Difference between revisions of "Sound in Air"

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==== For the most up-to-date "How Sound Works" Prezi presentation, follow this link:  https://prezi.com/tikoel3zbtnq/?utm_campaign=share&utm_medium=copy ====
  
 
Sound moves thru air by compressing and rarefying (lowering the ambient pressure) of air molecules. The waves move thru air like it is a fluid, and it is the pressure waves moving, like waves in water when you throw a rock in a pool. So it is changes in air pressure that move, transmitting the sound.  
 
Sound moves thru air by compressing and rarefying (lowering the ambient pressure) of air molecules. The waves move thru air like it is a fluid, and it is the pressure waves moving, like waves in water when you throw a rock in a pool. So it is changes in air pressure that move, transmitting the sound.  

Revision as of 16:52, 7 October 2019

For the most up-to-date "How Sound Works" Prezi presentation, follow this link: https://prezi.com/tikoel3zbtnq/?utm_campaign=share&utm_medium=copy

Sound moves thru air by compressing and rarefying (lowering the ambient pressure) of air molecules. The waves move thru air like it is a fluid, and it is the pressure waves moving, like waves in water when you throw a rock in a pool. So it is changes in air pressure that move, transmitting the sound.

Water-waves-1600.jpg


Representing Sound

Aircompression.png

This image shows our molecules being compressed and rarefied in air. Time is the horizontal axis, and pressure is the vertical axis.


These pressure waves move at 1130 feet per second at sealevel at 70 degrees F. They have positive and negative periods, and are typically periodic, having some rate of the changes. Our ears perceive this as pitch, and we label this rate as frequency. Originally abbreviated as cps (cycles per second) we now use hertz (hz), in memory of Heinrich Hertz, a famous German scientist of the 1800s who worked with electromagnetic waves. http://en.wikipedia.org/wiki/Heinrich_Hertz We draw graphs that show these pressure changes to represent the amplitude of the sound, and it's frequency. These same graphs can represent the electrical equivalent of the sound waves once they are converted by a microphone into a signal we can record.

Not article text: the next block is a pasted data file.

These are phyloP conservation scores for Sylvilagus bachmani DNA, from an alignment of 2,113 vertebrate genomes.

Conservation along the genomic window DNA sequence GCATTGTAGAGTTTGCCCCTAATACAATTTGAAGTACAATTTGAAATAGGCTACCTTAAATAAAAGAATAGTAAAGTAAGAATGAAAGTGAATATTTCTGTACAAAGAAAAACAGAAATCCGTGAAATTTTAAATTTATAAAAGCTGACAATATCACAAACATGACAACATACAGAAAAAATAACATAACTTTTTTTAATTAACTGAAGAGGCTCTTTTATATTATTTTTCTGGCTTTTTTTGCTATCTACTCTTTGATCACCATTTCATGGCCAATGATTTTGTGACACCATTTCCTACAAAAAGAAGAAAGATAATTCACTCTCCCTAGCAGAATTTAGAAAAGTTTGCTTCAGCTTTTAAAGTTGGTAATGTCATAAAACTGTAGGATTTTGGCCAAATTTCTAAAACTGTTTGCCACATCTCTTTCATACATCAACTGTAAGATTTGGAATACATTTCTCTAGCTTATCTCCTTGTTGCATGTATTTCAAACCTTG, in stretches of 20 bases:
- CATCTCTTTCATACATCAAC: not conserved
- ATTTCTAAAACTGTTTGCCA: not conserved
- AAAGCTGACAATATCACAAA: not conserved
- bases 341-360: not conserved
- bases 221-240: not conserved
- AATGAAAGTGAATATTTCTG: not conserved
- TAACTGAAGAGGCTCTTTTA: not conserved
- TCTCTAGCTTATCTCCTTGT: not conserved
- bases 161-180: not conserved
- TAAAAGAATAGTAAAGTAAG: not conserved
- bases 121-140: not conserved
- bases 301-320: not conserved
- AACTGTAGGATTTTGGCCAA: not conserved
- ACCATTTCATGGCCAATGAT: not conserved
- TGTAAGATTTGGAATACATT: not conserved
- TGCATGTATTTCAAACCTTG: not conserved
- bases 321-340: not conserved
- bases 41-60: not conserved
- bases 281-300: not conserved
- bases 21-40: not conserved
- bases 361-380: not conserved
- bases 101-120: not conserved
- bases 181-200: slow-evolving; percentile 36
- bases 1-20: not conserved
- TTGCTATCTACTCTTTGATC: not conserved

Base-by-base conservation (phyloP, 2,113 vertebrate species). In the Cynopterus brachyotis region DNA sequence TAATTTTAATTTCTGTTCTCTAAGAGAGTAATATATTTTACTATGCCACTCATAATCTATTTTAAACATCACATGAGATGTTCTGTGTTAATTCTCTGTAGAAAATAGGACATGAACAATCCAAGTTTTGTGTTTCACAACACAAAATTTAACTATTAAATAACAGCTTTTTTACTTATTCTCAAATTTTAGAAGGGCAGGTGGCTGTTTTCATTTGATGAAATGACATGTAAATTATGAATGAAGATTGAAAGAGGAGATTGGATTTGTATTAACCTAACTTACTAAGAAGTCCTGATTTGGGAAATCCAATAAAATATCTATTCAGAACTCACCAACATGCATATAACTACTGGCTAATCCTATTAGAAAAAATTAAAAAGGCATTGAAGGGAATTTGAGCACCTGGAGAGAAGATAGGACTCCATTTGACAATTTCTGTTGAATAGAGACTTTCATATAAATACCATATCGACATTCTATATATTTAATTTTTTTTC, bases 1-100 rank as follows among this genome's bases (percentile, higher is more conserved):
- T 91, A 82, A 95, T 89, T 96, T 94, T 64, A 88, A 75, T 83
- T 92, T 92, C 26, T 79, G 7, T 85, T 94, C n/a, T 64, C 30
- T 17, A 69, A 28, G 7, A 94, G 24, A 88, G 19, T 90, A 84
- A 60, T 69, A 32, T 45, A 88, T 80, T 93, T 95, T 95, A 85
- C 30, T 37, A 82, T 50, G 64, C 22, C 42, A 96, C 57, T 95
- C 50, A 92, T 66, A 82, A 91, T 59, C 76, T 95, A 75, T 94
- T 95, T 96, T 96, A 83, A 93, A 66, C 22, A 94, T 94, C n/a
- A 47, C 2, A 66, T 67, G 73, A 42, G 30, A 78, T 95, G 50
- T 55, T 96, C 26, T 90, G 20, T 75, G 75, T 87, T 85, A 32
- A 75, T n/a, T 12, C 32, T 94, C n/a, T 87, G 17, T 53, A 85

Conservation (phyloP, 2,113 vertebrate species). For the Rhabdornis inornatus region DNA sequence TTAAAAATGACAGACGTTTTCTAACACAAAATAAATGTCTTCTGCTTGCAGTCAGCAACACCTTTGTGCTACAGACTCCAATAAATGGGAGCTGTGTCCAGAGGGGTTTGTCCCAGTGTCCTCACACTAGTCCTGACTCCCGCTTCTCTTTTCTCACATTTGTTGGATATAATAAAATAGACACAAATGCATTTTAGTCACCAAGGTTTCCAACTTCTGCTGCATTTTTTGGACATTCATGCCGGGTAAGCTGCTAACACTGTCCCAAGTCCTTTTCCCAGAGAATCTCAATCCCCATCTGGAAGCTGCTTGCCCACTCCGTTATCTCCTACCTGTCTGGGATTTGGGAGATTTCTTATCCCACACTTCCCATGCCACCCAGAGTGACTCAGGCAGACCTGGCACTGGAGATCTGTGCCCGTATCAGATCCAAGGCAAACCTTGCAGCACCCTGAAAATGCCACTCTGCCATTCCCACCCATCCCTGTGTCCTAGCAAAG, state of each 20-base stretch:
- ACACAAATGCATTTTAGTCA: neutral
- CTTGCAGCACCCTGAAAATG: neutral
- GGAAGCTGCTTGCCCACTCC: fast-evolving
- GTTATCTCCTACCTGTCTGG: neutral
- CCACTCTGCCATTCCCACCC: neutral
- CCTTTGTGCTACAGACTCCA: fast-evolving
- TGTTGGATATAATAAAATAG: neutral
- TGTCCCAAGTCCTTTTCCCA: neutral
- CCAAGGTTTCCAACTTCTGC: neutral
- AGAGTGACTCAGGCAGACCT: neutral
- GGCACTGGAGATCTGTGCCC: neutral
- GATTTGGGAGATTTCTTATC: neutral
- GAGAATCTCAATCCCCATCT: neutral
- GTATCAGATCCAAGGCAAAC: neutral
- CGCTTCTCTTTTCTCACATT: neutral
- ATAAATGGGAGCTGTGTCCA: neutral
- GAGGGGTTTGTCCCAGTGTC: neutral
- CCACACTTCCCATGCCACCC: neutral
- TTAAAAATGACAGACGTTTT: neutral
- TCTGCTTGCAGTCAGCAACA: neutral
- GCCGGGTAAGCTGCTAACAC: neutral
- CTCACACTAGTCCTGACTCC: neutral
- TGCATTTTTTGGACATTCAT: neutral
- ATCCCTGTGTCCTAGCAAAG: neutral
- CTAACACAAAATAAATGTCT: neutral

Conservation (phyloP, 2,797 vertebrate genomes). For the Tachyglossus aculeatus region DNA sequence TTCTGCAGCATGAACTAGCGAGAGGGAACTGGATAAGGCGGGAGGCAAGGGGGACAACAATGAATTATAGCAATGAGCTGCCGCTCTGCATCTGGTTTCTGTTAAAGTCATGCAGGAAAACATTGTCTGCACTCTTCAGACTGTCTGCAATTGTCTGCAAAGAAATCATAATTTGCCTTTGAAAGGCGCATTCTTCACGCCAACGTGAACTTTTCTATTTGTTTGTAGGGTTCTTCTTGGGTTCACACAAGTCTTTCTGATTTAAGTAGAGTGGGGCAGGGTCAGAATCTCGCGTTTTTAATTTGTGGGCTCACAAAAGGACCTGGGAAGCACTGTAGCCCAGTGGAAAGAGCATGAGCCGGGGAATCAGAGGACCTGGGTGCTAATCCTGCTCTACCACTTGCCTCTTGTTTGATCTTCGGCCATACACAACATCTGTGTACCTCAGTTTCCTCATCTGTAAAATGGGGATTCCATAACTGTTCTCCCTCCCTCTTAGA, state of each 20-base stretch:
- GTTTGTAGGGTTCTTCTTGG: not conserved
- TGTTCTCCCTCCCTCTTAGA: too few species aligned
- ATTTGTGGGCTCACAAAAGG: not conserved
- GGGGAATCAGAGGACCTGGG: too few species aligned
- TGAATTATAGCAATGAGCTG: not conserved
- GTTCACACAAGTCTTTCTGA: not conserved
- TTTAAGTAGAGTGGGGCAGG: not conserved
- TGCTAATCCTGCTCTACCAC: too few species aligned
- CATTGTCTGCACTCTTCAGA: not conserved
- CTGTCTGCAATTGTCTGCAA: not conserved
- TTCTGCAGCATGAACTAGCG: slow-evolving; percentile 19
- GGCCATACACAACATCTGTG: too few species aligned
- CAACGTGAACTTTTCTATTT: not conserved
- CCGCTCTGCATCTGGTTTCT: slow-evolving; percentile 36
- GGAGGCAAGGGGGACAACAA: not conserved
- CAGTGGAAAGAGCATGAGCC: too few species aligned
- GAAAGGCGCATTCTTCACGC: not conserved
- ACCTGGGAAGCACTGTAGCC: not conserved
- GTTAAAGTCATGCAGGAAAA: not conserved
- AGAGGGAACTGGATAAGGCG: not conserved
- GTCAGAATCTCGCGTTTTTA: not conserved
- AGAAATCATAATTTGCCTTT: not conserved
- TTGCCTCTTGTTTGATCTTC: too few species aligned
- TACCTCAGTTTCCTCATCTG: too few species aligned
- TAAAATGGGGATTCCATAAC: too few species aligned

This plot shows an amplitude over time graph of the changing pressure of the wave. The vertical axis could be pressure if we were looking at air, OR it can be voltage if we are looking at the signal after it has been recorded into a device. So now we can draw representations of sound waves with different frequency and amplitude.

Timeplot.png




We can also represent all the frequencies and their levels that we can hear. The human ear can basically perceive a range from 20hz to 20k (kilo or thousand) hertz. This bandwidth is referred to the audible spectrum. Low frequencies are on the left, mid frequencies in the center, and high frequencies on the right. We divide up the audible spectrum into octaves, which are a doubling of a given frequency. The bands in the above plot show 20-40hz, 40-80hz, etc, dividing up the spectrum into 10 octaves.


Frequencyplot.png


Another familiar reference to frequency is the piano, with it's range correlated to frequencies


Pianorange.png


Loudness and Volume

We describe the amplitude of sound by how loud it is, and use the decibel as a unit of measurement to measure volume. Our ears are extremely sensitive, and have a huge range from quiet to loud that we can perceive. This decibel scale represents a ratio of amplitude of over a billion to one in terms of absolute pressure and is logarithmic. The decibel is used to measure sound pressure level (DBSPL) as well as electrical levels (DBV). The following chart shows the relationship between 0 db which is the quietest you can perceive, and the loudest sound you can be exposed to before your ears are pushed in

Soundpressurelevels.png